Detroit — Hoping for a splash, the Tigers settled for a ripple. It wasn’t a surprise, nor a crushing disappointment, just the latest unspectacular moves in a weary rebuild.
GM Al Avila traded rightfielder Nick Castellanos and closer Shane Greene before the deadline Wednesday and received four mid-range prospects with uncertain upside. Based on the market and the circumstances, the Tigers weren’t going to get a haul. But do you wish Avila would somehow fleece someone at one of these deadlines? Of course. Until he makes an inspired move or two, and the Tigers show any modicum of progress, he remains squarely in the glare.
The best deal he made Wednesday was probably the one he didn’t. Avila hung onto left-handed pitcher Matthew Boyd, sticking to his plan that it’d take a ton to trade him. No one made that offer, so the Tigers will keep the strikeout artist who’s still young (28) and under team control for three more years. It always made sense to retain Boyd, who could become a larger trade chip in the future if he continues to rise.
And yes, it always made sense to trade Greene and Castellanos. Greene, 30, is having a career year with a 1.18 ERA, but based on his history, it could be considered a statistical outlier. Castellanos, 27, is in the final year of his contract, and while he’s a plus hitter (career .274 average), his fielding limited his appeal.
The Tigers didn’t get the biggest prospects in return, but they got some modest upside. In sending Greene to the Braves, Avila received 6-foot-5 left-hander Joey Wentz, who was Atlanta’s seventh-ranked prospect. He also got outfielder Travis Demeritte, 24, a former first-round pick who’s expected to play immediately in Detroit.
In exchange for Castellanos, the Tigers received two more right-handed pitchers — Alex Lange, 23, a former first-round pick, and Paul Richan, 22, a former second-round pick, ranked 23rd and 16th in the Cubs’ system. Avila admitted it was difficult generating interest in his three most-tradeable commodities, with a glut of relievers available. Asked if he thought fans might consider the return “underwhelming,” he shook it off.
“I don’t know what you mean by underwhelmed,” Avila said on a conference call. “I thought the return was pretty good considering the market for relief pitchers, and considering the competition and everything involved.”
The return was predictably unsatisfying, with some mild intrigue. All four prospects carry similar credentials as one-time touted picks who faltered for a variety of reasons.
Avila did nothing to change perceptions he’s struggling with the rebuild, but he didn’t make a glaring gaffe, and actually got something for Castellanos. This deadline never was going to deliver a bounty, not once the Tigers decided to set a lofty price for Boyd. In trades, it’s not just about ability but affordability, and that’s actually Boyd’s best asset. Although he’s pitching well this season — 6-8, 3.94 ERA — his career ERA is 4.82. Starters with longer track records, such as Zach Greinke and Trevor Bauer, drew much more attention.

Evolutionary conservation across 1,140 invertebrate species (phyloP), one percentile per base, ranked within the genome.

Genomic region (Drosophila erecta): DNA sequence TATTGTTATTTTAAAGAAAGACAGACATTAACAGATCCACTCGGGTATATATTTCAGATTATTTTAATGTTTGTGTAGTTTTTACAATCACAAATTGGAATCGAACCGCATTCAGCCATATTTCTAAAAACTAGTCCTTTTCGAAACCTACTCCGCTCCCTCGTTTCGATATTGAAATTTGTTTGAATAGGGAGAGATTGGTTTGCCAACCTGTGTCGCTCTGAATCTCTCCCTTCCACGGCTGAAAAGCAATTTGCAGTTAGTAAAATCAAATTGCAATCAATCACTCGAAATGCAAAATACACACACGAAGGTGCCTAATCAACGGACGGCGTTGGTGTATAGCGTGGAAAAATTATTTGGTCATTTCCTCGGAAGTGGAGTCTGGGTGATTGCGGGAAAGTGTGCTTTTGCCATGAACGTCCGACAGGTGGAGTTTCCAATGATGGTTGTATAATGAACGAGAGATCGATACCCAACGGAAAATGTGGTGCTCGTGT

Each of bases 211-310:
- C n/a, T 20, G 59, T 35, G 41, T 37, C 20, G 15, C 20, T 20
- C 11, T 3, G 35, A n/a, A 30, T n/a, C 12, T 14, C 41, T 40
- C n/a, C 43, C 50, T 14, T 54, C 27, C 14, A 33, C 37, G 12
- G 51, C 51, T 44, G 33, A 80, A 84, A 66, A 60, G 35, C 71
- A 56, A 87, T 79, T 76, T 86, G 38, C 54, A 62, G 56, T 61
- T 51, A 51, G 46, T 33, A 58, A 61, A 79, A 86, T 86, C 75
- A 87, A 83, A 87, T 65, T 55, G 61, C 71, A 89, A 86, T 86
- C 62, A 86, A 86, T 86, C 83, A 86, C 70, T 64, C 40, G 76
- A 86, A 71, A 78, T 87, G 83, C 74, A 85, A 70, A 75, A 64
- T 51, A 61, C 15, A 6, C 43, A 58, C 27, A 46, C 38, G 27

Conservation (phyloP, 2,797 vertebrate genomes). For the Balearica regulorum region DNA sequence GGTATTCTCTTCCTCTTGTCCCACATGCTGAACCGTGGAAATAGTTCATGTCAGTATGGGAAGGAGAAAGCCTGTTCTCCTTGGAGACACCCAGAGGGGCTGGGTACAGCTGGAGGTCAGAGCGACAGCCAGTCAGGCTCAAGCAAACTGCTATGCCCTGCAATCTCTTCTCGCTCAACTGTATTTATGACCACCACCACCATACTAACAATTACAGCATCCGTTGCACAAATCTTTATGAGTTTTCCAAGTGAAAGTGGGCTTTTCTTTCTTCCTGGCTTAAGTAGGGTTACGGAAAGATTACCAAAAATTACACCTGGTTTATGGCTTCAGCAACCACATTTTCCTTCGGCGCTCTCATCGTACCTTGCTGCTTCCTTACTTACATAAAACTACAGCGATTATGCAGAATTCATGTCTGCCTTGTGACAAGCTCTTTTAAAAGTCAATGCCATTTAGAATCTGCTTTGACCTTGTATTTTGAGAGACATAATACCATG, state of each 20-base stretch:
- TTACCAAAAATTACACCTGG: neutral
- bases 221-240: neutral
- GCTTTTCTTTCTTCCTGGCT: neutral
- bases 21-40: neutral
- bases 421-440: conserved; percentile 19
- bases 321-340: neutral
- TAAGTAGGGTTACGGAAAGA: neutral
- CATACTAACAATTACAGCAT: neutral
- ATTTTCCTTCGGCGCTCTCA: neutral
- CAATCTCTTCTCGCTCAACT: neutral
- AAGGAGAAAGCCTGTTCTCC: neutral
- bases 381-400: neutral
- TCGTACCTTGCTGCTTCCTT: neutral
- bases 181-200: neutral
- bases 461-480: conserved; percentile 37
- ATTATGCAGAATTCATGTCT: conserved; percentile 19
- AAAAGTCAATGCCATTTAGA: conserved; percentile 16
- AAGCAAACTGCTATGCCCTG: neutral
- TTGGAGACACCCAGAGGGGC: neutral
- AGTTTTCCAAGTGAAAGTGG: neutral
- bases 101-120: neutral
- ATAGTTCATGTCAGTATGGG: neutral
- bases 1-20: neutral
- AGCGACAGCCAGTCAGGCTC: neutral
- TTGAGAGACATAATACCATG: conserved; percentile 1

The Astros landed Greinke from Arizona for a significant haul, while the Yankees, who desperately need starting pitching, again sat strangely immobile, and clearly wouldn’t meet the Tigers’ price for Boyd. Nobody seemed willing to even meet the low price for Castellanos, a two-month rental, until the Cubs agreed about 40 seconds before the 4 p.m. deadline, according to Avila.
“That’s the way the market was going, very difficult to negotiate in those situations,” Avila said. “Most GMs don’t bend, are pretty rigid with their prospects. … We had our sights on trying to get any kind of return on Nick, and we felt fortunate getting the prospects that’ll have a chance to get to the big-league level.
Richan, Lange and Wentz join a growing cache of pitchers in the Tigers’ farm system. It’s clearly the organization’s strength, so why load up on more? Sounds like Avila didn’t have many other options.
While the Tigers have an arm overload in the minors, they’re way, way short of position players. No, they’re not planning an eight-man rotation in a few years. They’re trying to collect as many decent prospects as possible, and Avila admitted it’s “a good possibility” he’d be able to use that pitching depth to trade for hitters.
This wasn’t a landmark day in the Tigers’ rebuild, although that was always a longshot. Castellanos and Greene are good players but marginal trade chips. The one thing Avila couldn’t do was get desperate and give guys away, and he said he wasn’t remotely tempted to deal Boyd.
“The amount of attention (the Boyd trade talk) was getting was overstated,” Avila said. “There was nothing even close coming across, to tell you the truth.”
So the Tigers muddle along with the worst record in the majors, churning toward another No. 1 overall pick. They can only hope the next one is as promising as their last No. 1, Casey Mize, now rated the second-best prospect in baseball.
This has been an embarrassingly awful season, and could be historically awful if the Tigers approach their own American League record of 119 losses in 2003. The dividends are still a long way off, although rookie catcher Jake Rogers hit his first major-league home run Wednesday. Rogers arrived in the trade for Verlander two years ago, and perhaps he can defy the long odds for prospects.
In the meantime, Avila will forge on, still looking for that elusive, eye-opening deal that gives people reason to believe this is going to work.